Second, in 2006, the US Forest Service did an Environmental Assessment (EA), on the BST. It analyzed three alignments. A high alignment, a middle alignment and a lower alignment. The alignment being pursued by Rep. Curtis’s bill is the high alignment (Alternative 3). The USFS’s own Environmental Assessment (EA) of the BST states the following:

“Alternative 3, located higher on the mountainside, would deviate substantially from the Bonneville Shoreline bench and due to the amount of elevation gain, would not be accessible or utilized by as wide a range of users, including those seeking less aggressive types of recreation opportunities. It would also disturb more area than my decision, creating the potential for more environmental impacts.”

A focus of the impacts in the EA are habitat fragmentation and loss of big game winter range. These are the values that the Wilderness we have today, helps to protect. They are flippantly and thoughtlessly being disregarded under the rues of an arbitrary acre for acre calculation. Further, if lands adjacent to ski areas, cannot be protected without their support, according to members of Utah’s Congressional Delegation, why can existing wilderness be pursued without the support of the conservation and recreation community?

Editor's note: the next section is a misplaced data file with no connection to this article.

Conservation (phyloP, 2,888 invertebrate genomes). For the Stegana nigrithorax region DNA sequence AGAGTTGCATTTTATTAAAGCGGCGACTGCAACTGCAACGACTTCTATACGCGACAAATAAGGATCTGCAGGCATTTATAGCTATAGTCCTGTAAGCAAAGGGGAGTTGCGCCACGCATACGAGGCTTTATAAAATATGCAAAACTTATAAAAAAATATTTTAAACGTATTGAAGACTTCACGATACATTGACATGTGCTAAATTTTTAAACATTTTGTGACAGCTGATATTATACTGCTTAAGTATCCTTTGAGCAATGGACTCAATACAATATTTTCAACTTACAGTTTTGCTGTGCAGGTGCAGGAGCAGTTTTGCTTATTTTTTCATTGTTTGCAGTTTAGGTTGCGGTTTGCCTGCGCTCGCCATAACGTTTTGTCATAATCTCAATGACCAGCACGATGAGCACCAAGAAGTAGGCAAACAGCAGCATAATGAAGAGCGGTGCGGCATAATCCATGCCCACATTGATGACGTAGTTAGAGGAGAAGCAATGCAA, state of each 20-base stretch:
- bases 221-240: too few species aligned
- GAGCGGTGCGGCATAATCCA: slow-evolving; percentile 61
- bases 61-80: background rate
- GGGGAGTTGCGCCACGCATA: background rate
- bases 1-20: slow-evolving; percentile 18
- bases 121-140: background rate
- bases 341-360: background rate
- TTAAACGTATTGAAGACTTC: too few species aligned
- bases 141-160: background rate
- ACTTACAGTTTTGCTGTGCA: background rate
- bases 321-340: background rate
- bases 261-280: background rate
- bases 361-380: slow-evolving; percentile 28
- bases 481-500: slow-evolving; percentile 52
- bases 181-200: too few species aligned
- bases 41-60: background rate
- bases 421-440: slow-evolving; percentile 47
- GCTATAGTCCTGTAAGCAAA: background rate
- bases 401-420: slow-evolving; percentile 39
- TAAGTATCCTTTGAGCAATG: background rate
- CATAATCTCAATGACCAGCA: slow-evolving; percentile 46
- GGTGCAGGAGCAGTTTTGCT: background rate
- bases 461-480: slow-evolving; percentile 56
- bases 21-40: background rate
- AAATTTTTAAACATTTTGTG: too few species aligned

In the absence of a comprehensive plan for the Wasatch, we are doomed to fall victim to the battles of the past, planning via legislative fiat - a tactic we’ve vowed not to pursue. We draw a stark line between serving ourselves and serving the Wasatch, this place, the broader community, our watersheds, and the wildlife we share this space with.

Today, we are asking you to stand with us and our coalition and advocate for comprehensive solutions in the Wasatch that benefit wildlife, decrease canyon congestion, find resolution to ski area expansion and ski interconnect, and forward an effort of consensus that allows us all to enjoy the beauty and wildness of the Wasatch Range. 

As such, Save Our Canyons has joined with Friends of Alta, the League of Women Voters - Salt Lake, Sierra Club - Utah Chapter, Wasatch Backcountry Alliance and the Wasatch Mountain Club in asking our Utah Delegation and local elected officials to oppose Rep. Curtis’s divisive legislation. 

Bonneville Shoreline Trail and Mt. Olympus Wilderness Coalition Letterpdf

We’d love to see a multiple use trail and we support the BST. It should not come at the expense of collaboration and certainly not at the expense of conservation, the loss of Wilderness. Sadly, we aren’t shocked that Utah’s delegation continues its assault on Wilderness, and partnering with those in the delegation who continually work to erode Wilderness is disappointing. At one point, we too, had hopes that Rep. Curtis would be different. Taking a page from the SkiLink playbook and advocating for the removal of wilderness shows that he is cut from the same anti-conservation, anti-Wilderness cloth as others in our delegation. 

Shelving this proposal and becoming a leader in helping to arrive at consensus for the full package would be a much better use of his time in congress, rather than sowing the seeds of discord. This community has worked hard to unite behind a compromise vision for the Wasatch.